Busy options

By BRIAN DUFF  |  December 2, 2009

The Buddha would have us embrace ambiguity and complexity, and this pan-Asian food was best when it did the same. Our favorite dish was the from-nowhere-in-particular "volcano chicken." It was grilled perfectly so the chicken was still juicy, and the leeks and onions had wilted but not too much. The sauce had plenty of chilies and pepper, and perhaps a bit of black bean.

The original Kon is waterside, and must benefit from tourists. The new Kon, right next to the highway, is not a place that you would bring someone visiting from out of town. Kon's own take on Buddhism, featured on their Web site, is that we all have an inner emptiness that can be filled through an engagement with our senses. Chatting up a semi-regular we got the sense that Kon appeals to those who live outside town and want to fill their inner emptiness with sushi, but don't want to fight for parking downtown. There is enough to enjoy at Kon if you can free yourself from the desire for purity (in approach to Asian cooking) and striving (for something a little better) and just live in the moment. It's something the Buddha might appreciate.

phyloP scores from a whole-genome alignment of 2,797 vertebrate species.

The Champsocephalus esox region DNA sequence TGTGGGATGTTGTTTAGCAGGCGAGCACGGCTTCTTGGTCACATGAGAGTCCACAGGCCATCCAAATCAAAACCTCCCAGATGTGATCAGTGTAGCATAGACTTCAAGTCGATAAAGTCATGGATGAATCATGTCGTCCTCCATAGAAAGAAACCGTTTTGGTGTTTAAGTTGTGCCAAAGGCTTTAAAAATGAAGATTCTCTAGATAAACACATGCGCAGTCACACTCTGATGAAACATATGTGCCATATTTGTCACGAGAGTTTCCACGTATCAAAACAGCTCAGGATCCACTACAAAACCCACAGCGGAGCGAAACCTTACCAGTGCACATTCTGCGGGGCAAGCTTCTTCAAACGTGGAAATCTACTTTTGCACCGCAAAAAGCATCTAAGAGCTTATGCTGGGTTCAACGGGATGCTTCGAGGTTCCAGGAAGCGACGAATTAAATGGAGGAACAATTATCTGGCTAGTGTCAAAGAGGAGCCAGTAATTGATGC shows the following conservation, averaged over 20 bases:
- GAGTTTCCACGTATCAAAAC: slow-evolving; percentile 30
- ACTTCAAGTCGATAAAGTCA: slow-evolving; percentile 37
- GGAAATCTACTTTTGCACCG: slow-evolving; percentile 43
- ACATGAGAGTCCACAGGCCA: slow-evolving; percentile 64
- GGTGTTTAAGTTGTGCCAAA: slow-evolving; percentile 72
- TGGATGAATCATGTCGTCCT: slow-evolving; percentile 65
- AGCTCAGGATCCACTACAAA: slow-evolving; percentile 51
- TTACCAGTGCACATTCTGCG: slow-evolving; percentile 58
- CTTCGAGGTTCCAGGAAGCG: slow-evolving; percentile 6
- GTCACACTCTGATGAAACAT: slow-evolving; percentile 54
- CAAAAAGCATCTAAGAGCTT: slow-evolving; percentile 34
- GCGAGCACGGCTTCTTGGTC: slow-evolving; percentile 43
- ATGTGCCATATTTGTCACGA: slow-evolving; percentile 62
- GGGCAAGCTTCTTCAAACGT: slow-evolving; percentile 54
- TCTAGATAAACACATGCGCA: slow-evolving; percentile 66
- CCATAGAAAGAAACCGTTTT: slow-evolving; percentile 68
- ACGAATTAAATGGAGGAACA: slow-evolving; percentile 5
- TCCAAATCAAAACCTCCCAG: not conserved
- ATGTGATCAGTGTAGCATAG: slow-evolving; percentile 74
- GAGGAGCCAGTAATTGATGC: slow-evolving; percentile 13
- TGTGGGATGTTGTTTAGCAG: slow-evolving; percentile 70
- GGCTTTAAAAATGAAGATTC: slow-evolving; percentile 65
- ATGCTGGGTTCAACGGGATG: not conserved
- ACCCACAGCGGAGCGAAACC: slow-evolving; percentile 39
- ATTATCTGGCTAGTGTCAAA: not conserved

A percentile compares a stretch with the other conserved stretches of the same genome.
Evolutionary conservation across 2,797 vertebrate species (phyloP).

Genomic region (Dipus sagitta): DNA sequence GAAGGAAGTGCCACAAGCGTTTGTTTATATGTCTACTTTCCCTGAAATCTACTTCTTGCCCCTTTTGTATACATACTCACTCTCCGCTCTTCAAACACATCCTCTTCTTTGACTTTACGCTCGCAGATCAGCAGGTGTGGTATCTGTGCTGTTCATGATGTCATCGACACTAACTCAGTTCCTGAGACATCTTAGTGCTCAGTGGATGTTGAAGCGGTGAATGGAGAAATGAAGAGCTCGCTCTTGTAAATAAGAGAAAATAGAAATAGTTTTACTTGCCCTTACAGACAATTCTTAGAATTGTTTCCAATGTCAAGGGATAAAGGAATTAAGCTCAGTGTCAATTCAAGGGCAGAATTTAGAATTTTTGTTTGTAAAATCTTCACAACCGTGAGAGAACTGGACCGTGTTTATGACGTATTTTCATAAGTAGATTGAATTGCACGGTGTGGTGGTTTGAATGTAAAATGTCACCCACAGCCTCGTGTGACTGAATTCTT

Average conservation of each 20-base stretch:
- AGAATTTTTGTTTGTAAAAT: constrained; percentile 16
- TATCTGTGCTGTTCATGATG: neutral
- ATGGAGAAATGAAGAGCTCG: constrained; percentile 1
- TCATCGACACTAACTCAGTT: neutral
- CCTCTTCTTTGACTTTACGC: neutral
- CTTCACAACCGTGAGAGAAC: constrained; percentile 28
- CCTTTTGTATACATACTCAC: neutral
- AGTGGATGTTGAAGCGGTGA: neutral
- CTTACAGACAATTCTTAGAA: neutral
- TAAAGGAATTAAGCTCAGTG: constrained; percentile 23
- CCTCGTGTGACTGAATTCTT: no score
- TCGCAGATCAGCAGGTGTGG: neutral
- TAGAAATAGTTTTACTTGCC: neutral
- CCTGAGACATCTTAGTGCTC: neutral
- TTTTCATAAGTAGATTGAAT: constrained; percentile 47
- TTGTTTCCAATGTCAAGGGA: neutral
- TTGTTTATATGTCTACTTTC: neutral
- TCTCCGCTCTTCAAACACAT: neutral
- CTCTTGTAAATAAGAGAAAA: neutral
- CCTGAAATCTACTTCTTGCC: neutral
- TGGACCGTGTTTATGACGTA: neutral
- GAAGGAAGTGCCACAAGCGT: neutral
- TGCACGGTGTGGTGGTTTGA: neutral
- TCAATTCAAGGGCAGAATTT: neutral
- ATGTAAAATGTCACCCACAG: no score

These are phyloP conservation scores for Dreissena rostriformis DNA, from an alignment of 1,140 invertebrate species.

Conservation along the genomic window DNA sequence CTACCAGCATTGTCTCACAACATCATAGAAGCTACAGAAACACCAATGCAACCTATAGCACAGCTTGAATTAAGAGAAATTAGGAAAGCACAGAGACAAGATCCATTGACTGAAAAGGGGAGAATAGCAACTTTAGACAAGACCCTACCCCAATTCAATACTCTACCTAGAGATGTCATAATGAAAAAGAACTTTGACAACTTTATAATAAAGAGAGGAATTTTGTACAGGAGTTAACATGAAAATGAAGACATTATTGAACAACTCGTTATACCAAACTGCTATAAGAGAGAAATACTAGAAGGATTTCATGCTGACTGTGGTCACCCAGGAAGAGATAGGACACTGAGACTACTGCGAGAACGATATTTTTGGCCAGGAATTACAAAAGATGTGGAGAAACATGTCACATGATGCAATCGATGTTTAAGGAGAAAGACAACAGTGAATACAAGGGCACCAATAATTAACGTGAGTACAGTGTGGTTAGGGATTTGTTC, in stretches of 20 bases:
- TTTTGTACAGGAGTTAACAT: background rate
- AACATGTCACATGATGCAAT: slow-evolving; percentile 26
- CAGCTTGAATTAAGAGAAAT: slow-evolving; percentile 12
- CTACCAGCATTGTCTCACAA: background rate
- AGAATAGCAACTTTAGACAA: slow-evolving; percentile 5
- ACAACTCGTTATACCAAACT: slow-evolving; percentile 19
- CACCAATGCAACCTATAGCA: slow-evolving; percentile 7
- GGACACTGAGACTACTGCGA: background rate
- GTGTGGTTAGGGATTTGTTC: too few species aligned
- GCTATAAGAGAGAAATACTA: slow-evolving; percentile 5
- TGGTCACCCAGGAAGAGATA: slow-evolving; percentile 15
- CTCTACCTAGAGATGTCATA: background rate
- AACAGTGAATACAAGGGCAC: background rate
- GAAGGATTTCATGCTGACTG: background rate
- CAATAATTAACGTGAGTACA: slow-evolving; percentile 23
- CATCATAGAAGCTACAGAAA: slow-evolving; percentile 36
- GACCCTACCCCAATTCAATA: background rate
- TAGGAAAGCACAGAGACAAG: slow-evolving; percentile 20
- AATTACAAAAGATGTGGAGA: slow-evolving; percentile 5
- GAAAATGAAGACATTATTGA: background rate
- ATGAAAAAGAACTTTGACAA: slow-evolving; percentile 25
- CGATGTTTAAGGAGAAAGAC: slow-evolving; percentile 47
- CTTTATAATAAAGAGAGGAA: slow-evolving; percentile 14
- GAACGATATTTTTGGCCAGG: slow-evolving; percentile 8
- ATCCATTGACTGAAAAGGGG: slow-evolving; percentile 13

Brian Duff can be reached at bduff@une.edu.

< prev  1  |  2  | 
  Topics: Restaurant Reviews , Entertainment, Culture and Lifestyle, Food and Cooking,  More more >
| More


Most Popular
ARTICLES BY BRIAN DUFF
Share this entry with Delicious
  •   GIVE 'EM A HAND  |  April 10, 2014
    Pocket-sized comfort foods
  •   EXTREME LOCALISM  |  March 19, 2014
    Perhaps Vinland’s pontifications become white noise, which fades away as you appreciate the food and its distinctive coherence of flavors and textures — the Nordic, astringent, piney, ascetic goodness of it all.
  •   DISTINCTIVE SUBURBAN DINING  |  March 14, 2014
    It is the rare chef, for example, who can make ordering the “veggie plate” seem like a good idea in retrospect — but the one at Oscar’s was fantastic, with a great mix of colors and textures.
  •   CRACKING OUR HARD EXTERIORS  |  February 27, 2014
    These days it is mollusks like oysters, mussels, and clams (rather than crustaceous shellfish, like lobster, crab, and shrimp) that best represent our collective emotional temperament. 
  •   THE SPICE OF LIFE (AND DEATH)  |  February 12, 2014
    In our reverence for herbs and spices  we should detect our contempt for the blander staple ingredients they are often meant to enliven.

 See all articles by: BRIAN DUFF